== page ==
Note: the following is based on my own interpretation of the Service Agreement
and terms listed on the NameDemo.com website and is not represented as undeniable
fact. What you are reading is opinion -- readers are encouraged to visit
the NameDemo.com site and review the relevant sections
Everything's free on the Net these days!
First we had web hosting at places like Geocities and Xoom. Then came free
email from the likes of Hotmail and Yahoo! Need internet access? -- hey, you
can get that for free as well! Want the latest Metalica album? No problem --
Napster will help you get that for free too.
And now, that last bastion of "you've got to pay" -- securing the domain
name of your choice, is also free.
The US domain name registrar
has launched a new site
where it is giving away .com, .net and .org domain name registrations for free!
Yes, if you drop into
you'll find that you can register any name not already taken under one of the
three generic top-level domains at no cost.
Sounds too good to be true?
Well I believe it is, for several reasons.
First up, although you register the name, you are not the assigned registrant.
That is to say that Namedemo.com will become the legal registrant and I can't
see anything on the site that guarantees you any rights to transfer the domain
into your own name or automatically take over as registrant after the free
Here's an excerpt from the policy:
"As part of the NameDemo.com service, NameDemo.com grants you a limited, non-exclusive,
personal, non-transferable, non-assignable, revocable license to use the .com, .net, or .org domain
name selected by you..."
The worry with this is that if you take advantage of this offer and, by design
or by good luck, manage to create a presence on the Net that becomes very
popular, there is no guarantee that NameDemo won't then demand some suitably
high fee to hand over the name at a later date. What's worse, they could
simply take it away from you and give it to someone else without warning,
reason or penalty.
You also run the risk that, because you aren't the legal registrant, and because
the registration is not transferable to another registrar, NameDemo.com could,
at any time, introduce whatever fees it felt were acceptable with its only
responsibility being to provide you with 10 days notice.
Secondly -- in using this service you are saying "spam me please." Check this clause
"You further acknowledge and agree that NameDemo.com may make publicly
available, or directly available to third parties, some, or all, of the information you provide, for
targeted marketing and other purposes as required or permitted by applicable laws"
And if you get into a dispute, or need to communicate with them at any
time, be very careful about what you say or this clause could bite you:
"Communications with NameDemo.com are not private and may be published either in their
entirety or in edited form at any time, at the sole discretion of NameDemo.com".
The final torpedo that makes this "free" service just too expensive to consider
is the fact that although you can have your domain name pointed to
any webserver you like, it appears as if your pages are still going to be framed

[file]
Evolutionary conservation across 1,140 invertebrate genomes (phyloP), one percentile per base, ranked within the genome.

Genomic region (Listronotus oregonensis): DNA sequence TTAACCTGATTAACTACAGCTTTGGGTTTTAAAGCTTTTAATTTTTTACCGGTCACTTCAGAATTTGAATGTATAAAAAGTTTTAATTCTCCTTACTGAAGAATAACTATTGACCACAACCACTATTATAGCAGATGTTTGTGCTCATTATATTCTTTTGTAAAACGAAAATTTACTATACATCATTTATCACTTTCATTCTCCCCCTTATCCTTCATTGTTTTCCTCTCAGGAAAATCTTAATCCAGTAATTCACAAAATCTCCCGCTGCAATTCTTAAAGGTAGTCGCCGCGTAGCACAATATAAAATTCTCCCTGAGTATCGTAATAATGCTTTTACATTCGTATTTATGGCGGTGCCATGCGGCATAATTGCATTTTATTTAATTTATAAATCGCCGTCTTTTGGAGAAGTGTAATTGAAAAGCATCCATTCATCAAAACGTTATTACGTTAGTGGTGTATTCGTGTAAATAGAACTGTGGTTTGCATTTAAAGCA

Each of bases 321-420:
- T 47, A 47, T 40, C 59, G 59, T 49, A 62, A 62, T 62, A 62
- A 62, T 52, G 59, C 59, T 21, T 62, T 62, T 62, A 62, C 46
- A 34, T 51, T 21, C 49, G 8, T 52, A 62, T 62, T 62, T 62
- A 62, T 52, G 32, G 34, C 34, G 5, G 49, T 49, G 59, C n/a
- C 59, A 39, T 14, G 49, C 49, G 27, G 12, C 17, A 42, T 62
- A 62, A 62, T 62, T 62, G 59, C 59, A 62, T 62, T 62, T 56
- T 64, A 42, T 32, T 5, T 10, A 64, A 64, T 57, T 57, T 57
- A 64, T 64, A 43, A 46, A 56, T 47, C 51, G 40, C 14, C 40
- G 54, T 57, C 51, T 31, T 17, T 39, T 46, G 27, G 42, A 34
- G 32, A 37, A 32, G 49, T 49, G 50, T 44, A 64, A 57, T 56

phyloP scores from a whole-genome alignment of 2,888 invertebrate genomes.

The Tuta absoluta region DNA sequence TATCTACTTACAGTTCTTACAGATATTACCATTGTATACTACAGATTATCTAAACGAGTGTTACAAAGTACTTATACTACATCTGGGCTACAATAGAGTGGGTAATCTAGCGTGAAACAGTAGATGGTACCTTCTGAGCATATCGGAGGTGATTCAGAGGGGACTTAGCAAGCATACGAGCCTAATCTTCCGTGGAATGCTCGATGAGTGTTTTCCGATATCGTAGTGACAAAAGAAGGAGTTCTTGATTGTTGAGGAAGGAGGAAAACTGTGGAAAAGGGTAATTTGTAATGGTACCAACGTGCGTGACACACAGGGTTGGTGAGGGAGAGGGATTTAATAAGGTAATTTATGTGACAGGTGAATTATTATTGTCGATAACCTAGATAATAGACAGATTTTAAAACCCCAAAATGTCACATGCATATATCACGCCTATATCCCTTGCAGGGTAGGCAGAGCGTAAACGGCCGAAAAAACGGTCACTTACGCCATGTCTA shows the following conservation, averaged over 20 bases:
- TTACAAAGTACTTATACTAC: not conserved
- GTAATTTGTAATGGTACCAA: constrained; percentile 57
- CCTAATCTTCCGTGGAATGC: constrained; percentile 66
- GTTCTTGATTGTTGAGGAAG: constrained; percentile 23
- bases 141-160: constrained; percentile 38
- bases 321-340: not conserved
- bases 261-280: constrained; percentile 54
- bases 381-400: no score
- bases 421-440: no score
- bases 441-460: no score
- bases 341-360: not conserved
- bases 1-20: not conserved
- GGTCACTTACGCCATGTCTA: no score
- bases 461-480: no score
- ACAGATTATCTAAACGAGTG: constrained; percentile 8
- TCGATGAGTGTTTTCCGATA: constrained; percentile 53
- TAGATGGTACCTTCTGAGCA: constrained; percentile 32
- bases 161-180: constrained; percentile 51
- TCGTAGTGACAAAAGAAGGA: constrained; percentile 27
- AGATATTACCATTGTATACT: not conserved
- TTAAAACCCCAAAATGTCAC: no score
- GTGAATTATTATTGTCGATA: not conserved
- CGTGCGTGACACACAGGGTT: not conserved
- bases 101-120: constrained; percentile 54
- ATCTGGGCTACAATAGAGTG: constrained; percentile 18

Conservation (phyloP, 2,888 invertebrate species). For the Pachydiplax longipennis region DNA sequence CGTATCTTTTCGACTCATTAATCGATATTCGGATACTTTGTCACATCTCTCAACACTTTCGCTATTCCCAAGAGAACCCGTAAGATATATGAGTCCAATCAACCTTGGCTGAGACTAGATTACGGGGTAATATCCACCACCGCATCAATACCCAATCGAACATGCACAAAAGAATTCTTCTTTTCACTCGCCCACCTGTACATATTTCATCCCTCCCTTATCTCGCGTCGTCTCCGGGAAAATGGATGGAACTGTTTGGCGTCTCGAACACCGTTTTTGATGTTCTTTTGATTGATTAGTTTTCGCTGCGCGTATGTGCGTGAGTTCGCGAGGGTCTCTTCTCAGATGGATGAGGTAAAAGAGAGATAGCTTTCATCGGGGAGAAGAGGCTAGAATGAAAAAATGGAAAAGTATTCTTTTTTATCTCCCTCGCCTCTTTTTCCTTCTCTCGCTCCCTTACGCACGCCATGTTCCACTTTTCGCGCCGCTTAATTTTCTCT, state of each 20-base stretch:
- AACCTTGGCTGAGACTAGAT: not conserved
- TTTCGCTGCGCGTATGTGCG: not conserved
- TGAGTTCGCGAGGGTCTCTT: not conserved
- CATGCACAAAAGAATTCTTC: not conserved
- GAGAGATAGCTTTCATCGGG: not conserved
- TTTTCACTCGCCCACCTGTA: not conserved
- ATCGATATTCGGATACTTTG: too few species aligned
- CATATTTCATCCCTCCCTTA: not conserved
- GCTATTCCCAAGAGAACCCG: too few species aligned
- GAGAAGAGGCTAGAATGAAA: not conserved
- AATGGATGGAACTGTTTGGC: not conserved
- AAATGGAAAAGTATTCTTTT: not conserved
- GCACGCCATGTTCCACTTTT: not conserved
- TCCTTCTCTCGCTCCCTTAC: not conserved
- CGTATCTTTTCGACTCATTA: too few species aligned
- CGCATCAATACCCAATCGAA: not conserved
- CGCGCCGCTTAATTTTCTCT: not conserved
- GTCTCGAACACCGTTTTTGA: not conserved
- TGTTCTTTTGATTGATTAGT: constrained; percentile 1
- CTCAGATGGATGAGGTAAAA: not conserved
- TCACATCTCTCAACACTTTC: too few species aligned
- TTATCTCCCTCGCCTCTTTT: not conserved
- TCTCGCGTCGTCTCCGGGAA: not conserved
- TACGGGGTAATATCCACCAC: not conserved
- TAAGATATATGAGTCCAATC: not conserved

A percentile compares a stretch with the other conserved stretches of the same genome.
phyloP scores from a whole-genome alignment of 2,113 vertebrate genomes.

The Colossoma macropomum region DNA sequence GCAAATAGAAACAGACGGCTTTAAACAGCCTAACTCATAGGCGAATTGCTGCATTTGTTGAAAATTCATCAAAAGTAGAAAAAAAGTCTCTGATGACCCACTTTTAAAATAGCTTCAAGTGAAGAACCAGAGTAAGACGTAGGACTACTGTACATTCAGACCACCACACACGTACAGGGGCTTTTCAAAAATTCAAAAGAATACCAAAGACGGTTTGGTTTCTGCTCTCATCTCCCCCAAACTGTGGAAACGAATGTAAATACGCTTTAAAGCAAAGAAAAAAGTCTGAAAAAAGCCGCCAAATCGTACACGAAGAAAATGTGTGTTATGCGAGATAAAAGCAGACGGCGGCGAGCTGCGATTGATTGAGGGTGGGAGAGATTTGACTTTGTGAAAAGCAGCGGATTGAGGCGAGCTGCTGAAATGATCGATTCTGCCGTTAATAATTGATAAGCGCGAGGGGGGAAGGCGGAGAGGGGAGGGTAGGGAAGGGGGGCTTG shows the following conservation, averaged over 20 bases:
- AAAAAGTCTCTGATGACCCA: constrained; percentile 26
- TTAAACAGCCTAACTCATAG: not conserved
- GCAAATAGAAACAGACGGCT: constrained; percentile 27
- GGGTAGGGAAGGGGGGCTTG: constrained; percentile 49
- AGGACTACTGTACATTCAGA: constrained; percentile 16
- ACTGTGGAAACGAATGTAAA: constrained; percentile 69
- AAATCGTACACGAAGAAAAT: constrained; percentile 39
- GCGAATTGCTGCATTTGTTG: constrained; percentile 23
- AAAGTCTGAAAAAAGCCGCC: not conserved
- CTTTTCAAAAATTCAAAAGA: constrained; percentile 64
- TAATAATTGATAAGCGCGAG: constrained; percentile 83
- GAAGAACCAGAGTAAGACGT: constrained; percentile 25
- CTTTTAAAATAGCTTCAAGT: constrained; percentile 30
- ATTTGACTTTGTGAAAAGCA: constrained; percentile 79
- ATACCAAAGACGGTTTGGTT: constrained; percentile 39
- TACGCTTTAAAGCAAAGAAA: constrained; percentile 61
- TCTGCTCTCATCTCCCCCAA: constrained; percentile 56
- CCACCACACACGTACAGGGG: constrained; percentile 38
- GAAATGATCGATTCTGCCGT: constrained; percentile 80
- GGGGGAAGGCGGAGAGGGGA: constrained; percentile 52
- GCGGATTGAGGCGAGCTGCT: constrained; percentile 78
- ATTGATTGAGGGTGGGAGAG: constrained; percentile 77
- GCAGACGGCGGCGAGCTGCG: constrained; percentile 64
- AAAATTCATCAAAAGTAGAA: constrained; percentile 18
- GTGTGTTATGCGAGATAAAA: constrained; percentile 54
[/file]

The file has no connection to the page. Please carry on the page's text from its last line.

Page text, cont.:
by some rather nasty advertising and promotion from NameDemo.com.
It's pretty easy to see how this idea could earn a lot of money for NameDemo.com,
after all, the bulk cost of registrations is very, very low -- just a few dollars
or so. Even a modestly active site will probably return that amount of money
in a year from the mandatory advertising frame. Then let's not
forget just how much an opt-in mailing list of the type that NameDemo.com
will be accumulating can earn each time it's sold.
And of course, if the main plan turns to custard and doesn't make any money,
they can always give you 10 days notice and start charging whatever they want
for the service. And, because the registration is not transferable, you
won't even be able to shift to a cheaper registrar.
It would appear to me that if the money-lust got too great, they could even
publish the traffic figures for the busiest domain names and then auction them
to the highest bidder -- regardless of any complaints from the original users
who suddenly found themselves with no rights at all to that name.
All in all -- it's very slick!
But... is it a good deal for someone looking to register a domain name on
Well, if you really don't care about the advertising frame, the fact that you
don't actually have any rights to the name, and don't mind the prospect of
having your mailbox filled with massive amounts of spam -- then go for it. But
then you're probably also the kind of person who walks on broken glass for
However, I think the vast majority of people, and certainly anyone planning
to create any kind of online business, would be well advised to take a big
detour around this "free" service -- it's way too expensive!
Unfortunately, I suspect that P.T. Barnum was right and we can expect to see
a lot of vanity-domains registered so that people can use their own
name as the last part of their email address (damn it, brucesimpson.com has gone
Really Worth A Look
If you haven't already seen it, take a few minutes to download what is being
heralded as a breakthrough short film making in the form of a movie which
uses nothing more than regular desktop PCs and software to create some
amazingly realistic special effects. And it's got a great storyline too! Note... watch
the film using the link on the front page before you look at the rest of the
site or you'll spoil the story.
The movie and website is at
As always, your feedback is welcomed.